President Donald Trump has released a budget proposal reducing the National Labor Relations Board’s funding in fiscal year 2018 by nearly six percent. It also calls for significant staff reductions at a time when the agency’s caseload is projected to increase.

Under the proposal, the Board’s funding would be reduced by $16 million, from $274 million to $258 million, which would result in the lowest total operating budget for the Board since 2009. The reduced budget will require the Board to reduce staff from approximately 1,596 to 1,320 – well below the 15-year average of 1,700 full-time employees.

The NLRB had sought additional funding to “efficiently and effectively” process “comprehensive and complex cases,” such as “nationwide efforts to improve the wages … of retail and fast food workers,” “expanded use of mandatory arbitration clauses in employment” agreements, and the expanded use of technology and social media by employees to discuss employment outside the workplace, among other things.

The budget also includes an “administrative provision” prohibiting use of appropriations to adopt electronic voting in union representation elections. In the past, the NLRB had asked vendors to submit possible solutions on secure methods for electronic balloting, but had not acted on the subject.

What could the budget cut mean for your business? The budget has not been passed by Congress, and there likely will be significant congressional debate over funding of the NLRB (and other agencies, such as the Department of Labor, which also may face significant budget cuts). If the budget passes with significant cuts, expect the following:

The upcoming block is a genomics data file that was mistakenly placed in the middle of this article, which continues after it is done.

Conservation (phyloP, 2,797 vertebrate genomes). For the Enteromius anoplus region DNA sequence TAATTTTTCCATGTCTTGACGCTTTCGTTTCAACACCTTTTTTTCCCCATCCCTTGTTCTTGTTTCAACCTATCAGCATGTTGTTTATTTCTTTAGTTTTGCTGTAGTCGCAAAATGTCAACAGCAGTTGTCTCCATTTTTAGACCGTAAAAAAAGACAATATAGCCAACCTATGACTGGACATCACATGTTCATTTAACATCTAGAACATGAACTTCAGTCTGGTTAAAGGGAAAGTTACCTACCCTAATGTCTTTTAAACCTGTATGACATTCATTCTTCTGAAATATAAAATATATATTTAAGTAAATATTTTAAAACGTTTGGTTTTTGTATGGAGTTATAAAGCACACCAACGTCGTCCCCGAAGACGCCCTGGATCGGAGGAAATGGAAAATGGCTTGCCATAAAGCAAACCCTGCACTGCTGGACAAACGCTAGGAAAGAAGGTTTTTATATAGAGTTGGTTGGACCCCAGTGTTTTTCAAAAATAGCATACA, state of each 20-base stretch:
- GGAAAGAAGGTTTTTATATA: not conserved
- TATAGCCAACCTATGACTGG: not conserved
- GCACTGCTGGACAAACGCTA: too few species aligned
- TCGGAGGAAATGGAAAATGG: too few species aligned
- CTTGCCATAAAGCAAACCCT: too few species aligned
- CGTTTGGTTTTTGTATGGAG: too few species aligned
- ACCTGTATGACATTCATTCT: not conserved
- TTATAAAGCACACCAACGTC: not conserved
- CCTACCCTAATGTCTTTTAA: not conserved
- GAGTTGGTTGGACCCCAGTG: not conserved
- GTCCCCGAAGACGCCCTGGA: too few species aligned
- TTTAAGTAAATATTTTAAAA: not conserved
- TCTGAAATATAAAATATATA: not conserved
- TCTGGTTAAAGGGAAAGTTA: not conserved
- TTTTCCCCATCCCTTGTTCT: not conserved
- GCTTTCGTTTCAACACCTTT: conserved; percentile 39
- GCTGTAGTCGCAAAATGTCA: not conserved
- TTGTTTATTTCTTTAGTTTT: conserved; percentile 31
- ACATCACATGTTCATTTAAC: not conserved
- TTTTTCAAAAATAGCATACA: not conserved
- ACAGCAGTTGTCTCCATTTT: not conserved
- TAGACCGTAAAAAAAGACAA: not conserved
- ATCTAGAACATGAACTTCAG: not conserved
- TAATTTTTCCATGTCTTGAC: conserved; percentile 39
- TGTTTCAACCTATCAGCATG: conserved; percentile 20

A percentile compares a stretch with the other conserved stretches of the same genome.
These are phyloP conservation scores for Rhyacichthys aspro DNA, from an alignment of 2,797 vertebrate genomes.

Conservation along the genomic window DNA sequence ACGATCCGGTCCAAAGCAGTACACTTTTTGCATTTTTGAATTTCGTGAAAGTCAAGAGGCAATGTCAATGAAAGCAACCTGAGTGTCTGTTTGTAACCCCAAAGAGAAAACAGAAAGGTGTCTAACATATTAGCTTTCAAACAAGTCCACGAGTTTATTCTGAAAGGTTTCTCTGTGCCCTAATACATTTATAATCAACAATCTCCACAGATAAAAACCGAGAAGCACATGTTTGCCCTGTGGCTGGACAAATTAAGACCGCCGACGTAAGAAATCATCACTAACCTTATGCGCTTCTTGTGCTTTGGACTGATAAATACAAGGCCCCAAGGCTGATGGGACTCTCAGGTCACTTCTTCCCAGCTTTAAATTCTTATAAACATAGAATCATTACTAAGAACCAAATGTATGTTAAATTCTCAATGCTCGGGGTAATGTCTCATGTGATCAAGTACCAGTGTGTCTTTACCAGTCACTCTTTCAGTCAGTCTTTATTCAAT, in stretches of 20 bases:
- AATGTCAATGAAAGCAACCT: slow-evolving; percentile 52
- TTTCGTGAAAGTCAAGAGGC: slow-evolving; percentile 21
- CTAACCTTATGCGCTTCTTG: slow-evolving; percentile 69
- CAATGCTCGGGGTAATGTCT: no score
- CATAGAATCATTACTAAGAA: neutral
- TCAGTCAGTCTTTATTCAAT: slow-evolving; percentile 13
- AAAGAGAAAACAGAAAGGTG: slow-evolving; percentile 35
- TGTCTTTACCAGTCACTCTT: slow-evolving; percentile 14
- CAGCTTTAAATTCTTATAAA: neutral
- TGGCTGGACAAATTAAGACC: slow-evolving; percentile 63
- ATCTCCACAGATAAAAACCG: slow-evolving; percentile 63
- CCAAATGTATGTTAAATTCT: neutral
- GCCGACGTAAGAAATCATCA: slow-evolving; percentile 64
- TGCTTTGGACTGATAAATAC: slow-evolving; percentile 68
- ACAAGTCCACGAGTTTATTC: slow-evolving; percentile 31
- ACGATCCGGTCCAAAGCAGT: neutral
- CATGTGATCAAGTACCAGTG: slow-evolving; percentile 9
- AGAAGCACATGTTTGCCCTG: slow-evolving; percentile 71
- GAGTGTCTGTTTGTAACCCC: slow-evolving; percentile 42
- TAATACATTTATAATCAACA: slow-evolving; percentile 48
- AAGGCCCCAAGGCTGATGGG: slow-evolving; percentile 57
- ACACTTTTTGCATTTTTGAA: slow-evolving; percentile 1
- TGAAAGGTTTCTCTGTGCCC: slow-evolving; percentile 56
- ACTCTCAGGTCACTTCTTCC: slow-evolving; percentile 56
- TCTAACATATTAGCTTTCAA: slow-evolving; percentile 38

• The NLRB to ramp up the pressure on employers, unions, and employees to settle unfair labor practice charges early to avoid NLRB personnel having to travel to speak to potential witnesses.
  • The NLRB to loosen its time targets for deciding whether unfair labor practice charges have merit in the hopes that, given more time, a case can be settled.
  • The possibility of less-prepared NLRB witnesses in unfair labor practice trials because possibly overtaxed NLRB attorneys will not have been able to meet with witnesses as much as in the past.
  • Requests by the Board to administrative law judges to permit witness testimony by video to avoid having to pay witness travel costs.
  • The NLRB to struggle to process representation petitions quickly, which has been a key focus of the agency since the “quickie” election rules were implemented in April 2015.

Employers must adapt to these and other possible changes if the budget cut is approved. We will monitor the budgetary process and report on significant developments.

 

 

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Photo of Robert J. Guidotti Robert J. Guidotti

Robert J. Guidotti is an Associate in the White Plains office of Jackson Lewis P.C. He is admitted to practice in New York and New Jersey state courts.

Mr. Guidotti received his B.S. in Marketing, magna cum laude, from Fairfield University in 2008, where he was a member of the Beta Gamma Sigma Business Honors Society. Mr. Guidotti received his J.D. from St. John’s University School of Law, where he served as a senior staff member with the American Bankruptcy Institute Law Review, in 2011.